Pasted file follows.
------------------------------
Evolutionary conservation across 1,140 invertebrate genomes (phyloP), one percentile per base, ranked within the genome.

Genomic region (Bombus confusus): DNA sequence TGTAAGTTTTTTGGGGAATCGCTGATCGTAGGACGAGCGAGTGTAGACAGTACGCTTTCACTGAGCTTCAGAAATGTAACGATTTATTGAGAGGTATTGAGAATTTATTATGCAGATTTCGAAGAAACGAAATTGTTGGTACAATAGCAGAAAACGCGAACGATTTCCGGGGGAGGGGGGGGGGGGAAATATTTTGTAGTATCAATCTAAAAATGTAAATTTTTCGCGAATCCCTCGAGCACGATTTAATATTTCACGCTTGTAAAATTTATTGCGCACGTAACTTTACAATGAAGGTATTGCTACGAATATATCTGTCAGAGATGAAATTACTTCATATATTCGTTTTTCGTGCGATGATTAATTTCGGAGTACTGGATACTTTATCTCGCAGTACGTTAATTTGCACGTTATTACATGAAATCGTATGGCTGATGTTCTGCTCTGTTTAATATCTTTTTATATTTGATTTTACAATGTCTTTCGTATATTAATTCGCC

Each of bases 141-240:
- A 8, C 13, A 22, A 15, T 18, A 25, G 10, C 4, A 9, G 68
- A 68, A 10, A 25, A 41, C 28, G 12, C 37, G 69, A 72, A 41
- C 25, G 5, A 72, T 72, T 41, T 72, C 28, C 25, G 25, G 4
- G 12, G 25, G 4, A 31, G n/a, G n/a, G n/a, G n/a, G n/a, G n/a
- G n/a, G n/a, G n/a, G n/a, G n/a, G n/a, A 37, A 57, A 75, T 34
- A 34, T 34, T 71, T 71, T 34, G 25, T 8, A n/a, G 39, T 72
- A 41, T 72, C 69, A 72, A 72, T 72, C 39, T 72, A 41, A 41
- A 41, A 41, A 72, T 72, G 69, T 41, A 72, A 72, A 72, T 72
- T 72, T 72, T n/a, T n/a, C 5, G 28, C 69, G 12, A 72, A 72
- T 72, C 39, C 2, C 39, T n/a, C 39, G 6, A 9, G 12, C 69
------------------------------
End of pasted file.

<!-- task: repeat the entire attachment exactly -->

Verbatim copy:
Evolutionary conservation across 1,140 invertebrate genomes (phyloP), one percentile per base, ranked within the genome.

Genomic region (Bombus confusus): DNA sequence TGTAAGTTTTTTGGGGAATCGCTGATCGTAGGACGAGCGAGTGTAGACAGTACGCTTTCACTGAGCTTCAGAAATGTAACGATTTATTGAGAGGTATTGAGAATTTATTATGCAGATTTCGAAGAAACGAAATTGTTGGTACAATAGCAGAAAACGCGAACGATTTCCGGGGGAGGGGGGGGGGGGAAATATTTTGTAGTATCAATCTAAAAATGTAAATTTTTCGCGAATCCCTCGAGCACGATTTAATATTTCACGCTTGTAAAATTTATTGCGCACGTAACTTTACAATGAAGGTATTGCTACGAATATATCTGTCAGAGATGAAATTACTTCATATATTCGTTTTTCGTGCGATGATTAATTTCGGAGTACTGGATACTTTATCTCGCAGTACGTTAATTTGCACGTTATTACATGAAATCGTATGGCTGATGTTCTGCTCTGTTTAATATCTTTTTATATTTGATTTTACAATGTCTTTCGTATATTAATTCGCC

Each of bases 141-240:
- A 8, C 13, A 22, A 15, T 18, A 25, G 10, C 4, A 9, G 68
- A 68, A 10, A 25, A 41, C 28, G 12, C 37, G 69, A 72, A 41
- C 25, G 5, A 72, T 72, T 41, T 72, C 28, C 25, G 25, G 4
- G 12, G 25, G 4, A 31, G n/a, G n/a, G n/a, G n/a, G n/a, G n/a
- G n/a, G n/a, G n/a, G n/a, G n/a, G n/a, A 37, A 57, A 75, T 34
- A 34, T 34, T 71, T 71, T 34, G 25, T 8, A n/a, G 39, T 72
- A 41, T 72, C 69, A 72, A 72, T 72, C 39, T 72, A 41, A 41
- A 41, A 41, A 72, T 72, G 69, T 41, A 72, A 72, A 72, T 72
- T 72, T 72, T n/a, T n/a, C 5, G 28, C 69, G 12, A 72, A 72
- T 72, C 39, C 2, C 39, T n/a, C 39, G 6, A 9, G 12, C 69